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The Effect of Amphetamine on Human Physical Health

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Amphetamines are CNS stimulants that affect the psychomotor activities in the brain. Additionally, amphetamines cause an increase in blood pressure, heart rate, and alertness. Due to its similar effects to adrenaline, which is an endogenous hormone, amphetamines can also lead to vasodilation and bronchodilation. Amphetamines are classified as a Schedule II substance because of its highly addictive properties and potential adverse side affects. Amphetamine is a drug that is commonly used to treat attention deficit hyperactivity disorder (ADHD) in the United States, due to its psychological effects of increased alertness and concentration. Along with treating ADHD, amphetamines are also typically used to treat narcolepsy and even obesity. Amphetamines are prescribed broadly to patients who suffer from ADHD; thus, it is not a surprise that people who are not even prescribed abuse this drug. The majority of the population that abuses this drug are college students, in an effort to endure a sleepless night, usually in order to complete school. Furthermore, amphetamines are not only limited to treat disorders but are also used as ergogenic drugs in sports.
 Similar to many other substances, amphetamines are synthesized from naturally occurring plants and other components and must be created in a lab.

According to Sulzer, Sonders, Poulsen, & Galli 2005, amphetamines are synthesized from the plant ephedra sinica, mostly known as ephedra and in China as Ma huang. This plant has been used for thousands of years to treat asthma and upper respiratory infections (p. 408). In 1887, ephedrine was identified in Japan by the founder of the Pharmaceutical Society of Japan: Nagajoshi Nagai. That same year, Lazar Edeleanu of Romania invented synthetic amphetamine at the University of Berlin (Sulzer et al., 2005). It wasn’t until 1927 that methylphenethylamine (amphetamine) was first synthesized by chemist, G. A. Alles, while searching for a cheaper and more easily synthesized substitute for ephedrine (Heal, Smith, Gosden & Nutt, 2013).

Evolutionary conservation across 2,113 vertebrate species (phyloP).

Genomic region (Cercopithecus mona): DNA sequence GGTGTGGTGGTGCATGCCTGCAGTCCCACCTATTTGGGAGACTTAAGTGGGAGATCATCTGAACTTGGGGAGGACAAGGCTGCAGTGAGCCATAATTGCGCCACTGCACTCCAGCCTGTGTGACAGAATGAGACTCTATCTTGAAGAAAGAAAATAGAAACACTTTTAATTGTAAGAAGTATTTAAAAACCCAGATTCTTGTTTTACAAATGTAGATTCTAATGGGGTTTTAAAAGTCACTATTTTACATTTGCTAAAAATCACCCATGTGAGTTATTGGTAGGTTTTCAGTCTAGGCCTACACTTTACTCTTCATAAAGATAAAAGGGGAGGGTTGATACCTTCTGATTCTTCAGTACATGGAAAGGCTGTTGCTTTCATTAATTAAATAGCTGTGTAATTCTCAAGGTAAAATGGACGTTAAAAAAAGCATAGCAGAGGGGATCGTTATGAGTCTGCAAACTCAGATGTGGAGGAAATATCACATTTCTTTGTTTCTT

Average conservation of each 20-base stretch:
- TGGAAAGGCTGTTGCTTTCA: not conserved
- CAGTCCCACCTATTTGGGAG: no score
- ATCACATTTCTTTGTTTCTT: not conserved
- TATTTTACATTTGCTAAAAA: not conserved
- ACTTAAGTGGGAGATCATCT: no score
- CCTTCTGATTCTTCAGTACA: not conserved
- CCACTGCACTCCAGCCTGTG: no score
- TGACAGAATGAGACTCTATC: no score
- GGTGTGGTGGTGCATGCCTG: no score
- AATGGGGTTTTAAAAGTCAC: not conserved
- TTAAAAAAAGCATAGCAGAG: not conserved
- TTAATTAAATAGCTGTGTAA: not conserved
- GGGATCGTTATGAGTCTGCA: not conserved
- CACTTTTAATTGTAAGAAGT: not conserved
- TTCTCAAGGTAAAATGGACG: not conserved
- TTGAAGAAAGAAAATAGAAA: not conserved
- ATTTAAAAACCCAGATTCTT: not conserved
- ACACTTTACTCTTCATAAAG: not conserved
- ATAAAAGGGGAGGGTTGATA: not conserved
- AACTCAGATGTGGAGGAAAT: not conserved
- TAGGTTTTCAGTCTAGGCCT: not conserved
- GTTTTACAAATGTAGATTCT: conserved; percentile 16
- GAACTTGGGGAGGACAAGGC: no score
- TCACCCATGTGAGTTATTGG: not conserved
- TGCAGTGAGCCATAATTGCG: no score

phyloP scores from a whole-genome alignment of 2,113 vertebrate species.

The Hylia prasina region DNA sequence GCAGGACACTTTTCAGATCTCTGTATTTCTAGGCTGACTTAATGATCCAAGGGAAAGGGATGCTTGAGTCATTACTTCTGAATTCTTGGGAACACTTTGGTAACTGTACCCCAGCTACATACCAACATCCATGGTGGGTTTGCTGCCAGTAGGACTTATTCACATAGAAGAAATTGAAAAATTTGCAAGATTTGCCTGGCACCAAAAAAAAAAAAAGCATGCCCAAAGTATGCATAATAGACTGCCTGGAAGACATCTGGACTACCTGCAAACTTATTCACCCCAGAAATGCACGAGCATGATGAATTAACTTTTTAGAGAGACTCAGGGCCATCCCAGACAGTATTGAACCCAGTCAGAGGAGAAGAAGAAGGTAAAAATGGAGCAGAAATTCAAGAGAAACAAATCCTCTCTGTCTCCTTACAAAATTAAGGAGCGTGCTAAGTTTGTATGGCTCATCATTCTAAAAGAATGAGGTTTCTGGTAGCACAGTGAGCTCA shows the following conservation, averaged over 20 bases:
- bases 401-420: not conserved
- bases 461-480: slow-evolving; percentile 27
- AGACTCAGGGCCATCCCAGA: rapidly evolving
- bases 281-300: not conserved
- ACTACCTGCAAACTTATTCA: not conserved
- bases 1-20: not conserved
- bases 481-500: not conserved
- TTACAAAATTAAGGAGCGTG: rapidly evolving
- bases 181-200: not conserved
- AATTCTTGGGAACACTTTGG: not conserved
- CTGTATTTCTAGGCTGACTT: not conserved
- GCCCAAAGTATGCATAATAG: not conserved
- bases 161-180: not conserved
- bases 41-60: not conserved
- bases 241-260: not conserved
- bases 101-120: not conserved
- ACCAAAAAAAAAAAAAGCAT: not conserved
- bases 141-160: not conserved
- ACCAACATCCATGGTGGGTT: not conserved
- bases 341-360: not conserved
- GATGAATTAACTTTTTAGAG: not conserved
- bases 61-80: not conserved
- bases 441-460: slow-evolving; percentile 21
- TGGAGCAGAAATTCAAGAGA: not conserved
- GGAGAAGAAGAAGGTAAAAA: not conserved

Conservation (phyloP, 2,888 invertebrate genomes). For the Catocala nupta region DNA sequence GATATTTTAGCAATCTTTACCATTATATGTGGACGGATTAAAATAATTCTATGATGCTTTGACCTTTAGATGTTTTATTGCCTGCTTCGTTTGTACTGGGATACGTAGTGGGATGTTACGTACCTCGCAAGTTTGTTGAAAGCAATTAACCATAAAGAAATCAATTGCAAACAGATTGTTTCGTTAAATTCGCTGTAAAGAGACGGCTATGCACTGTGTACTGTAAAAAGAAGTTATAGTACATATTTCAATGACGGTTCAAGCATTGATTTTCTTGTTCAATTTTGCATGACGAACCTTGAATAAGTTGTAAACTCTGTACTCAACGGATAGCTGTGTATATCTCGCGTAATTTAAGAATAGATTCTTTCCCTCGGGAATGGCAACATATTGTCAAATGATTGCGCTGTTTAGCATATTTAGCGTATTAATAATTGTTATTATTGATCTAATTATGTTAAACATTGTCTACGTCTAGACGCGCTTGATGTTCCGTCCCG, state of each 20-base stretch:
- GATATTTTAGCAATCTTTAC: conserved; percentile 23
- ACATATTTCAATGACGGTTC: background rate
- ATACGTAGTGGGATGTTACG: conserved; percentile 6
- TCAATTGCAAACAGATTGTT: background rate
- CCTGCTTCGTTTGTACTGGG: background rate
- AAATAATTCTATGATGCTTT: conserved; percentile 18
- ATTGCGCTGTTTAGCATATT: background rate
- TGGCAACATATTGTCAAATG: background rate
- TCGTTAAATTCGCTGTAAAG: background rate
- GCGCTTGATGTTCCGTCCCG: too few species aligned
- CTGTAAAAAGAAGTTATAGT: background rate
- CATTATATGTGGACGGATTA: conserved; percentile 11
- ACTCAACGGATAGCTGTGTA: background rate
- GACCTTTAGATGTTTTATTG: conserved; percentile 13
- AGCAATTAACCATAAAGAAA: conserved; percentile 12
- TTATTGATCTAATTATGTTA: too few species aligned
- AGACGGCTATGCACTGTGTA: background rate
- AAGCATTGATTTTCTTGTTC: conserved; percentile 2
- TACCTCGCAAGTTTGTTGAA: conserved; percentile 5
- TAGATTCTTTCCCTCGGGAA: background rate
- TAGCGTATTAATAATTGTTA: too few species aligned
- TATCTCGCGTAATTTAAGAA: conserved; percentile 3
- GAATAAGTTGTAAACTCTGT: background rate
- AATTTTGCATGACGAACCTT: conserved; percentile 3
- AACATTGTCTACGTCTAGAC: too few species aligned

In 1935, the trade name ‘Benzedrine’ was registered by the pharmaceutical company, Smith, Kline and French. They introduced Benzedrine commercially to treat narcolepsy, mild depression, post-encephalitic Parkinsonism and many other disorders (Heal et al., 2013). Once Benzedrine hit the market, people started to notice its “cognitive-enhancing properties” which led to a widespread use of the substance among academics, students and medical professionals in the hope of reducing stress, improving concentration and intellectual performance (Heal et al., 2013). The use of Benzedrine was also seen in the military during the Spanish Civil War and World War II. According to Sulzer, Sonders, Poulsen & Galli, 2005, millions of Benzedrine tablets and pills were supplied to American troops as well as German, Japanese, and British military and support personnel (410). After many studies and clinical trials, amphetamines went from being readily available and used for the treatment of many different disorders to being a highly controlled substance.

In sports, the difference between a gold medal and no medal is usually marginal. For this reason many athletes will do whatever it takes, including taking a substance or drug, in order to win. Studies done on amphetamines suggest that this substance can have ergogenic effects in some sports which have led to the illegal use of amphetamines among athletes. According to Veliz, Boyd & McCabe, 2013, several studies show that some of the sports with the greatest use of amphetamines are high contact sports including ice hockey, lacrosse and wrestling. This is due to the fact that amphetamines increase the tolerance of strenuous exercise, blunt pain perception and decrease the ability to sense the body’s limitations while at the same time increasing aggression (Knopp, Wang, & Bach, 1997). Studies have also shown an improvement in running, swimming and weight throwing in athletes using amphetamine (Laties & Weiss, 1989). The results of a German experiment done on a female athlete running to exhaustion on a treadmill show that an intramuscular injection of methamphetamine promoted endurance on the difficult task (Laties & Weiss, 1989). This was largely because amphetamine enhances physical performance by increasing heat dissipation and therefore delaying the threshold at which exhaustion occurs (Morozova, Yoo, Behrouzvaziri, Zaretskaia, Rusyniak, Zaretsky, & Molkov, 2016).